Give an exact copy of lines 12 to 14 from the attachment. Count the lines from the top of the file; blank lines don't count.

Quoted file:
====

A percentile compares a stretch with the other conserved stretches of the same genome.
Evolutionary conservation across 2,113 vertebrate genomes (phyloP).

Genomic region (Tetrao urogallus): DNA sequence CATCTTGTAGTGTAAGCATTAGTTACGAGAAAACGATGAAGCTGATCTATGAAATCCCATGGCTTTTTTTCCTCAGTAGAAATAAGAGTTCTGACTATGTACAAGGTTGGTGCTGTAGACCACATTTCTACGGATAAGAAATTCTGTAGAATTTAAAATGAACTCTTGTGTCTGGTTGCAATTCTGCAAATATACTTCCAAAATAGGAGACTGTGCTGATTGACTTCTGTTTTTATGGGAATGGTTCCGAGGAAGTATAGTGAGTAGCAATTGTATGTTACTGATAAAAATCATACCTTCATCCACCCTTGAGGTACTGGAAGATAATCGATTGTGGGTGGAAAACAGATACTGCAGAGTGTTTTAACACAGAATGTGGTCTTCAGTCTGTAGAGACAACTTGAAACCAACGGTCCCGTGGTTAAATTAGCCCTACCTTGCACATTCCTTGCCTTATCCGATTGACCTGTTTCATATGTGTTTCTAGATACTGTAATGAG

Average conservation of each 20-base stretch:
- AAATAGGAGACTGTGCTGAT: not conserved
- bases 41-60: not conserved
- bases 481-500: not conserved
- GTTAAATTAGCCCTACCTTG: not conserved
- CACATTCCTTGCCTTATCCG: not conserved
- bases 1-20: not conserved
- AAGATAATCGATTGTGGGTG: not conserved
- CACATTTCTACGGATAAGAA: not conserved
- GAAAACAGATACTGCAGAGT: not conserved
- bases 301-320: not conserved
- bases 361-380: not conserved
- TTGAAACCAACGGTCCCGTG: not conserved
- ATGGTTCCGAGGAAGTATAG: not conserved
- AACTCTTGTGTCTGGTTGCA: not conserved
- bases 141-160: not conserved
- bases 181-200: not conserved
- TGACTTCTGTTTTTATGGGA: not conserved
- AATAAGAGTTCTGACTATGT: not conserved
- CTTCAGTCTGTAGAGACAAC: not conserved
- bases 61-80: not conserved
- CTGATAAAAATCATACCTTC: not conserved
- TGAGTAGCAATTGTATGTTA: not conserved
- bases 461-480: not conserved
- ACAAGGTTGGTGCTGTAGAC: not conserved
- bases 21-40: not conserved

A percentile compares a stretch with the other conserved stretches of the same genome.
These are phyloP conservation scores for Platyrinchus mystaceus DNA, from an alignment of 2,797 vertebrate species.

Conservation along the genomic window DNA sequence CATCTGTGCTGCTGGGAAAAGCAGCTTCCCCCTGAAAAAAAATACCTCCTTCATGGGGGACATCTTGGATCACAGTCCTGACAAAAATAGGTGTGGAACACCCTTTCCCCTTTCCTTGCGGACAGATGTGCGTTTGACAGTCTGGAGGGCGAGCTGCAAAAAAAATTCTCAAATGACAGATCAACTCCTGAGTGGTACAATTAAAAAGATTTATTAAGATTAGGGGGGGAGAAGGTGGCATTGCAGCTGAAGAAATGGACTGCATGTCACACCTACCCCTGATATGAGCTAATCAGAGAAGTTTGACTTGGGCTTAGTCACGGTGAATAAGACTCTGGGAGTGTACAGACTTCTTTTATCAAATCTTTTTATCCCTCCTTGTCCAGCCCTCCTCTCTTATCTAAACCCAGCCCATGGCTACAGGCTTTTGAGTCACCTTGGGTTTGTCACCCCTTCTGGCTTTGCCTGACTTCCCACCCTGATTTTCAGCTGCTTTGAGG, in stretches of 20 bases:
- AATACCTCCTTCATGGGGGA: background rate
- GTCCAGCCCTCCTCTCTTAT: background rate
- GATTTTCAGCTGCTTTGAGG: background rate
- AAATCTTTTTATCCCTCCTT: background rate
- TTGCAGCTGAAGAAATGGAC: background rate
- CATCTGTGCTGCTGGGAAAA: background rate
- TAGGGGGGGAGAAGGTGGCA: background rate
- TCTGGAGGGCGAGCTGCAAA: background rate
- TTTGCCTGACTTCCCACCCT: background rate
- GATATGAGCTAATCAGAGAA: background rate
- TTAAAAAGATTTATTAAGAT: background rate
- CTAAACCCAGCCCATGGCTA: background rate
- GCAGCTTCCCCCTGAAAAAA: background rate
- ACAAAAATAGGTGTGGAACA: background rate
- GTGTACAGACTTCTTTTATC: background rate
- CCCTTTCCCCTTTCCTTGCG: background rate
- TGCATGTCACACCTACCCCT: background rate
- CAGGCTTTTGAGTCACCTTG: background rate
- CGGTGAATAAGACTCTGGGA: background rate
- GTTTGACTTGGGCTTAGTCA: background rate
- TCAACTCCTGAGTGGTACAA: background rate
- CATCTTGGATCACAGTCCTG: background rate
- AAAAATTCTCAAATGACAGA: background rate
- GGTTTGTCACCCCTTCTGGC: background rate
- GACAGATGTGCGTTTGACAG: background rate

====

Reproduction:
- CACATTTCTACGGATAAGAA: not conserved
- GAAAACAGATACTGCAGAGT: not conserved
- bases 301-320: not conserved